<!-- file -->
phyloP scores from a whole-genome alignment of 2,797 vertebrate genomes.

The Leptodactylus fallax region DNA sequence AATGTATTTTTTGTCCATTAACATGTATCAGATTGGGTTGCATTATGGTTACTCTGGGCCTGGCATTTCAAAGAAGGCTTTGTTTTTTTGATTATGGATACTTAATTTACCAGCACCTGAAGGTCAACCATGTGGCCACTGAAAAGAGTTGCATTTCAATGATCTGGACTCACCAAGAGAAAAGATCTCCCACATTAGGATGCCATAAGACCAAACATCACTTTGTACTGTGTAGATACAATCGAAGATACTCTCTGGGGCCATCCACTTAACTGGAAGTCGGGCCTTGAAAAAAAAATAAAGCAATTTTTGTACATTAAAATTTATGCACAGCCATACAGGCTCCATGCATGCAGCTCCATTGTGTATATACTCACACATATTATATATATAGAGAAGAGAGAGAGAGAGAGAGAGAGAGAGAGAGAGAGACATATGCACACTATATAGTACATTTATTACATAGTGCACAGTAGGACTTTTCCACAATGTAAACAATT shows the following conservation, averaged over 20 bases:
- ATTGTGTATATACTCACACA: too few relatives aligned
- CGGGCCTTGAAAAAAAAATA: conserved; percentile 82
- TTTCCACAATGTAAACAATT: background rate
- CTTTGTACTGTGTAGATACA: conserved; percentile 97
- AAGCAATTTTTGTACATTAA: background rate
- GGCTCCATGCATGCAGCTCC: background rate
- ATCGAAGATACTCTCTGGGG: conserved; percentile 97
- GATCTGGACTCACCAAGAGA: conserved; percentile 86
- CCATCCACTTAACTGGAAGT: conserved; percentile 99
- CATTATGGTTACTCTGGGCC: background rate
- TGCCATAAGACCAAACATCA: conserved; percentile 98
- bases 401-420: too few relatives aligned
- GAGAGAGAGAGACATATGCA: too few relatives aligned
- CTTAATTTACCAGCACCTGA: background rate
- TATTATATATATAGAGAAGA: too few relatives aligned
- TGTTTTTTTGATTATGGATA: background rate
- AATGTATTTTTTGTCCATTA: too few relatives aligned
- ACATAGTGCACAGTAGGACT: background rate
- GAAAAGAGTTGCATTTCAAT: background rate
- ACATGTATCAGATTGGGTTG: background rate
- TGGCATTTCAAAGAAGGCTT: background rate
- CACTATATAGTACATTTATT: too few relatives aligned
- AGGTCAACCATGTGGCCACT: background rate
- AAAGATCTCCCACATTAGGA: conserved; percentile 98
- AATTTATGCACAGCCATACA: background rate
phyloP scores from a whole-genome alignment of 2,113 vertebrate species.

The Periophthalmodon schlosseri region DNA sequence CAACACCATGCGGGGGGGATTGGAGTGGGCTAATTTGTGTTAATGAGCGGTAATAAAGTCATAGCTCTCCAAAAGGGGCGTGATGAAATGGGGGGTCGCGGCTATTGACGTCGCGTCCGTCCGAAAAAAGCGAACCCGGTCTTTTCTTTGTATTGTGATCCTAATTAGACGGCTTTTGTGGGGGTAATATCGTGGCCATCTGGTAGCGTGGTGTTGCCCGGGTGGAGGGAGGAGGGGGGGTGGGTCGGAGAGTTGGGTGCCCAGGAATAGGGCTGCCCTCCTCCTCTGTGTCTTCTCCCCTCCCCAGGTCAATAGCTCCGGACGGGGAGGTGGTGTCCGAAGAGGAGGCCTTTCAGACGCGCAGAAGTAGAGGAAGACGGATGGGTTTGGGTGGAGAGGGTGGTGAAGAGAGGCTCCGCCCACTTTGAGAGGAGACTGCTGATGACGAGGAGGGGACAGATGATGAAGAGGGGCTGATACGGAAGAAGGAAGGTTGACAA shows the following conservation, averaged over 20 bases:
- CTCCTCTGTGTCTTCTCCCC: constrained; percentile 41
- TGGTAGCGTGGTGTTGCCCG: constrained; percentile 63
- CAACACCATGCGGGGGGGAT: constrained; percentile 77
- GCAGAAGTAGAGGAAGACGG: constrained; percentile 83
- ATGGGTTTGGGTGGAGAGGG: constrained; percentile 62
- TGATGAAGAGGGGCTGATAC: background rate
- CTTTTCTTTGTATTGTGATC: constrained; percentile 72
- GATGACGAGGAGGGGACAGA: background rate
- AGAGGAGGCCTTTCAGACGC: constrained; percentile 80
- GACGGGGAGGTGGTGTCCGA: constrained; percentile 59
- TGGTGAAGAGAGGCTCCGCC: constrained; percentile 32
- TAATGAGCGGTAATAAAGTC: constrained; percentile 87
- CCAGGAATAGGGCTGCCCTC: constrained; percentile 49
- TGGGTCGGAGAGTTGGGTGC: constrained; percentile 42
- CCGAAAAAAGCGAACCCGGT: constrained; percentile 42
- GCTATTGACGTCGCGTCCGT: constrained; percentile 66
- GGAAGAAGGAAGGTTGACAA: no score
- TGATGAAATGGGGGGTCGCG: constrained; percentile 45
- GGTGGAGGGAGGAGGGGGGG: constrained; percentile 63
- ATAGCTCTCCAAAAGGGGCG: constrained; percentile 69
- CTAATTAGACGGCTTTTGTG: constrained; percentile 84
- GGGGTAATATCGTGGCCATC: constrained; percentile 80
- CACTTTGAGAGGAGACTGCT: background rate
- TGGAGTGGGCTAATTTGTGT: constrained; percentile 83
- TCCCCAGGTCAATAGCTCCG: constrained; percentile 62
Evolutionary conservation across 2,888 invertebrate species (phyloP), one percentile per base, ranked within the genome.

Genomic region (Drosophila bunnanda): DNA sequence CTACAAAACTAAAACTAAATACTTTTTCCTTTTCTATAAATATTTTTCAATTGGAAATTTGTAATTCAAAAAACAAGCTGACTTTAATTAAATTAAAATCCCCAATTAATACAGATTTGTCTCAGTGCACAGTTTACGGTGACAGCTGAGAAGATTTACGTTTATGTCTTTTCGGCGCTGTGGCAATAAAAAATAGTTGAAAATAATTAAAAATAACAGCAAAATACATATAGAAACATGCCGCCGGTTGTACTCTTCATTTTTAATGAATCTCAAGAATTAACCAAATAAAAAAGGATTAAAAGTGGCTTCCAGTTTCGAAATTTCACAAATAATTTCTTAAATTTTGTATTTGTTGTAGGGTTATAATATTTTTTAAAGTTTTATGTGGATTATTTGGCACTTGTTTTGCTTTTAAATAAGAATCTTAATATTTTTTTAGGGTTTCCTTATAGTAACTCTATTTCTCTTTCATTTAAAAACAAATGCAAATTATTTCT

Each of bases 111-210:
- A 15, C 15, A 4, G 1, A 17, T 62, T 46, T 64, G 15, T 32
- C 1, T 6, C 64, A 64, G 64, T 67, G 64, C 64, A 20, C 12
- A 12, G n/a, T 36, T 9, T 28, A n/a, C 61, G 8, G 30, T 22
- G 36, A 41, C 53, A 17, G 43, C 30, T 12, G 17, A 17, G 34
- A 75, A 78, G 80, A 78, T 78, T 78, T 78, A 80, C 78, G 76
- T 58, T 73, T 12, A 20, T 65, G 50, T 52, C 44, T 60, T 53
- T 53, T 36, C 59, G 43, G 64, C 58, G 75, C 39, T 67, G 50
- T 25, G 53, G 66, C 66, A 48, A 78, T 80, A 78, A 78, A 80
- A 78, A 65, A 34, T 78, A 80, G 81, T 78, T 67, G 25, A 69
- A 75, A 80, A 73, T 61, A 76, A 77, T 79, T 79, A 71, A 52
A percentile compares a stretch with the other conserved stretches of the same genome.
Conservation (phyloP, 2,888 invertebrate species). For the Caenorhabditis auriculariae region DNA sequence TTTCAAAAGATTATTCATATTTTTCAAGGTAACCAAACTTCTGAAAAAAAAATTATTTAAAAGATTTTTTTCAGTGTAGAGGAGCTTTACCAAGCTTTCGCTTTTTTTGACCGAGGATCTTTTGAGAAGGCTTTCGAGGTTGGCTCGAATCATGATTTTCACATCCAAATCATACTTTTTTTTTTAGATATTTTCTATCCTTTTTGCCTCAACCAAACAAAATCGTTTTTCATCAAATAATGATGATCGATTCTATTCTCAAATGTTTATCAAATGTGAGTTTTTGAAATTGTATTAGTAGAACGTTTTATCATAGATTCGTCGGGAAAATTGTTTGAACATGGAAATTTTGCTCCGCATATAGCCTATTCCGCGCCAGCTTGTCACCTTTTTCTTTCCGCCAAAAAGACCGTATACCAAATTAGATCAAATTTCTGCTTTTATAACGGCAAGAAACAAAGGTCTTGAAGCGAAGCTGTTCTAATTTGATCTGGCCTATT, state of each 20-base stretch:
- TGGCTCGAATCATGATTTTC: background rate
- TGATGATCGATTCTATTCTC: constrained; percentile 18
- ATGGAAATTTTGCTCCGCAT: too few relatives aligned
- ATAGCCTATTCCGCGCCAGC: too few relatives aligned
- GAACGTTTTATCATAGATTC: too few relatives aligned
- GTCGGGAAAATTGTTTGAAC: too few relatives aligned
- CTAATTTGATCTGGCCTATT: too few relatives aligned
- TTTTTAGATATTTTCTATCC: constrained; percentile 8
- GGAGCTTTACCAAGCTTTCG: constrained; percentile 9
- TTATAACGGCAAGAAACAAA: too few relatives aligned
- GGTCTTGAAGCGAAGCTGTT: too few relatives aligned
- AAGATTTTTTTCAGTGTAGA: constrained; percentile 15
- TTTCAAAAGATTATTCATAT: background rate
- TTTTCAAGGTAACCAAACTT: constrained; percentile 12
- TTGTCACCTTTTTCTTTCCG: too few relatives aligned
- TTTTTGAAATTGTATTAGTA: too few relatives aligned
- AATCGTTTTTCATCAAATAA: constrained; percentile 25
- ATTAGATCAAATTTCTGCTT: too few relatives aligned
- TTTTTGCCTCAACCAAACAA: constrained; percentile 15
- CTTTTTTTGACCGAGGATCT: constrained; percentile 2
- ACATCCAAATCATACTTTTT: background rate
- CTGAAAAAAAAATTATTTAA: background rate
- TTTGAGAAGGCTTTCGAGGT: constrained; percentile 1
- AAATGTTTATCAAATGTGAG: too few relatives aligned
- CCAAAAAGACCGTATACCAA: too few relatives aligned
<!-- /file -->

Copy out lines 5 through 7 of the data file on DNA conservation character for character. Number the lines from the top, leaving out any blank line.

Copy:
- TTTCCACAATGTAAACAATT: background rate
- CTTTGTACTGTGTAGATACA: conserved; percentile 97
- AAGCAATTTTTGTACATTAA: background rate